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Can anyone figure out a nice way to get the following code to work? (This is, once again, an incredibly simplified way of doing this)

template <class f, class g> class Ptr;

class RealBase { };

template <class a, class b, class c = Ptr<a,b> > class Base : public RealBase { public: Base(){}; };

template <class d, class e> class Derived : public Base <d,e> { public: Derived(){}; void DerivedMethod(){}; }; template <class f, class g> class Ptr { public: Ptr(){}; Ptr(Base<f,g,Ptr<f,g> >* a){in = a;}; Base<f,g,Ptr<f,g> >* operator->() { return in; }; private: Base<f,g,Ptr<f,g> >* in; };

typedef Derived<double,double> DDerived;

int main() { Base<int,int> b = Base<int,int>(); Derived<double,double> d = Derived<double,double>(); DDerived dd = DDerived(); Ptr<double,double> p(&dd); p->DerivedMethod(); return 1; }

At the moment the compiler moans because a Base<> doesn't have a DerivedMethod();


I do understand the problem here, my bad for a lack of explanation in the first case (I was in a rush). [This is very cut down code by the way so, yes, for the sake of simplicity I don't have destructors or methods that actually DO anything. Just ignore that, it makes no difference to the problem.]

What I need to happen is that an iterator (that isn't detailed here) that deals only with the derived class (D_Derived) need to access a method that is contained within a derived class and not the base class. Simply plonking this method into the base class isn't really an option because this error is going to occur a LOT if I have to do that. (There are about 10 classes built on the real base class, and they all have derived methods of their own. Like 20 of them. Each.)

Can anyone think of another way to achieve this functionality?

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5 Answers 5

This code doesn't work because template class Ptr returns the object of Class of Base Template not Class of Derived Template. Derived Method is part of derived template so this throws compilation error. Whereas if DerivedMethod was part of Base Template this code will work

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That makes sense. Base doesn't have such a method (DerivedMethod). If DerivedMethod were a virtual function (could be pure) of the base class it'd work.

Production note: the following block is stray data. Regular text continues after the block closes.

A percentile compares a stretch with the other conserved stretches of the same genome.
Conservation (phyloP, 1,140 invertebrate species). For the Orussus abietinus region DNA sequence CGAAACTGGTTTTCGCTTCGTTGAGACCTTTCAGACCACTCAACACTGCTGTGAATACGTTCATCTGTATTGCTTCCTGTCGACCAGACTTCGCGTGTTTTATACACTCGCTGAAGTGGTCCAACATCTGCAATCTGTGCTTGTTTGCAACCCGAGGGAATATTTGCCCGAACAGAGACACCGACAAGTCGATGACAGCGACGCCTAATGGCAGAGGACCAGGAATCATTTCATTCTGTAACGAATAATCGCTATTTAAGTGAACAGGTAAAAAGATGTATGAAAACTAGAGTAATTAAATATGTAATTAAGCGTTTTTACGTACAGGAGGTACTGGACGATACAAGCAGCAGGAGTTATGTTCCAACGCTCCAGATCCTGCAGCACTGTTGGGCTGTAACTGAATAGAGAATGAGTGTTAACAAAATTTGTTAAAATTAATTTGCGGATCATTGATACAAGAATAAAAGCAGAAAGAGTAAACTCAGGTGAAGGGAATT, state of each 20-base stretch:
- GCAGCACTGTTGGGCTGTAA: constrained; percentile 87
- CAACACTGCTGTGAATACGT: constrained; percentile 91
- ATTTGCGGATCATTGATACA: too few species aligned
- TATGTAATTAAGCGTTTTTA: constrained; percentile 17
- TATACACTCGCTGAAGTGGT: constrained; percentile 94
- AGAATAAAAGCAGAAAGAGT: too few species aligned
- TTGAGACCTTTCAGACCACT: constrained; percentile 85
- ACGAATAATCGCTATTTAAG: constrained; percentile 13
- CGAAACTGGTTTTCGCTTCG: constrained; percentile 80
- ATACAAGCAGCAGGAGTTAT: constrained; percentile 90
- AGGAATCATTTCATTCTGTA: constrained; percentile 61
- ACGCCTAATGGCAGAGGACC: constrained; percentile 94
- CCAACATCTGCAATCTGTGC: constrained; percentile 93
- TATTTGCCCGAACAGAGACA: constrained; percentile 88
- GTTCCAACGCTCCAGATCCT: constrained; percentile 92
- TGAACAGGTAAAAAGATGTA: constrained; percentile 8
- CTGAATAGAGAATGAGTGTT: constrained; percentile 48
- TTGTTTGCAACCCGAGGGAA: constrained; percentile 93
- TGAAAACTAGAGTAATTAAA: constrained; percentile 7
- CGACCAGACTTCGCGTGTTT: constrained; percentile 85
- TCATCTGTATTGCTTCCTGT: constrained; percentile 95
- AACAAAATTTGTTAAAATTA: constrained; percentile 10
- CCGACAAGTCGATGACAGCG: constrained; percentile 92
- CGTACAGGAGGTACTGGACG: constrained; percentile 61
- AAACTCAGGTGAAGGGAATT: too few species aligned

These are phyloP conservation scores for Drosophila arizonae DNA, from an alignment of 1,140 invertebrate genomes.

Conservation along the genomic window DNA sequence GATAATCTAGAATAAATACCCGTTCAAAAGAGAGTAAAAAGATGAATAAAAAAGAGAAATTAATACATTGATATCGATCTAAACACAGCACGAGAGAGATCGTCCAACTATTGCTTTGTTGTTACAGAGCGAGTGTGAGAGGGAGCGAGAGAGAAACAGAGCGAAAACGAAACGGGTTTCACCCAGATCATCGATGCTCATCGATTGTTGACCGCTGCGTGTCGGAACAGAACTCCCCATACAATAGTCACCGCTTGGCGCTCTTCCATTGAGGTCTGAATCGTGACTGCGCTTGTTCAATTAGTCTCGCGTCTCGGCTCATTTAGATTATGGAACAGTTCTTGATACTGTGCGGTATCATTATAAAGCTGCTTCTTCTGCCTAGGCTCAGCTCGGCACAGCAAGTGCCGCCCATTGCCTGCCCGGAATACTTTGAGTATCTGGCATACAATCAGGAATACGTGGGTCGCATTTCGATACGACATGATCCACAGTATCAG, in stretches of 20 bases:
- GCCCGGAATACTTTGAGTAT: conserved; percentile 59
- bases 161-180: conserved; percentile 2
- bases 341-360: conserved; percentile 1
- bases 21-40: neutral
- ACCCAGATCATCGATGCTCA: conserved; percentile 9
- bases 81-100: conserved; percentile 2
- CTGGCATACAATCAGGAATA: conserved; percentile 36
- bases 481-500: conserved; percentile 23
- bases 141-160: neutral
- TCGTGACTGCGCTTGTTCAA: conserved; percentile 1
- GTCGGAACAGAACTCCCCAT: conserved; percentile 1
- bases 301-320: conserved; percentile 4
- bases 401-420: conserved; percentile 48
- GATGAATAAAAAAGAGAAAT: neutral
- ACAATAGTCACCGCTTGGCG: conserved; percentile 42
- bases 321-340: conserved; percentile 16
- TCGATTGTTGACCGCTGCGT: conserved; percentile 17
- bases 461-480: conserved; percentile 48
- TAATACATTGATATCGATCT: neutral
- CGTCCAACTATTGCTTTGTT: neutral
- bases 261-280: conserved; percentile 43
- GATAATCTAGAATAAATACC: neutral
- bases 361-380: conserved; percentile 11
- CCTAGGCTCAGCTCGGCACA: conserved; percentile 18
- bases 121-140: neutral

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The compiler is right. In order for you to be able to access a method, this method must be declared in the type that the compiler sees (this is called the static type of a variable). In your case, this type is Base<…> and the compiler has no clue that it's something else.

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It is really hard to figure out what you actually want to achieve, using your abstract class and member names. If you really have to treat the pointer within Ptr as a D_Derived, add an accessor member to Ptr and use type casting:

class Ptr {

    Base<f,g,Ptr<f,g> >* get() {
        return in;


D_Derived* ptr = dynamic_cast<D_Derived*>(p.get());
if (ptr) {

EDIT: As Konrad Rudolph pointed out, in order to use dynamic casting, you will have to add a virtual method to your base class.

Actually it is a good practice to define a virtual destructor for every class that you want to use as a base class anyway, to ensure the destructor of your derived class will be called (More Information).

class RealBase {
    virtual ~RealBase() {}
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You cannot use the dyanmic_cast here! The class has no virtual member, hence no runtime type information! –  Konrad Rudolph Mar 9 '09 at 12:59
You are right, I missed that point. Edited my original post -- thanks. –  Ferdinand Beyer Mar 9 '09 at 13:18
N.B. There are a very large number of methods missing in this code, and it's all named very simply to aid understanding. They all have destructors really. –  Ed Woodcock Mar 9 '09 at 15:01
If they all have destructors, than it is really essential to declare them virtual, if you haven't already done that! –  Ferdinand Beyer Mar 9 '09 at 15:05
Ahem. IRRELEVANT. This was example code. I'm not asking for tips on my coding style, I know what I'm doing, as a general rule. What I'm asking for is a way of doing what I'm demonstrating above. –  Ed Woodcock Mar 9 '09 at 15:34
up vote 0 down vote accepted

OK. After trying about 10 different methods (static_cast, reinterpret_cast etc.) you can just cast it.

int main()
    Base&lt;int,int> b = Base&lt;int,int>();
    Derived&lt;double,double> d = Derived&lt;double,double>();
    DDerived dd = DDerived();
    Ptr&lt;double,double> p(&dd);
    DDerived * fauxpointer;
    fauxpointer = (DDerived\*) &(*p);
    return 1;

Nasty. But it works, and that's all that counts.

Cheers to everyone who repeated the question back at me.

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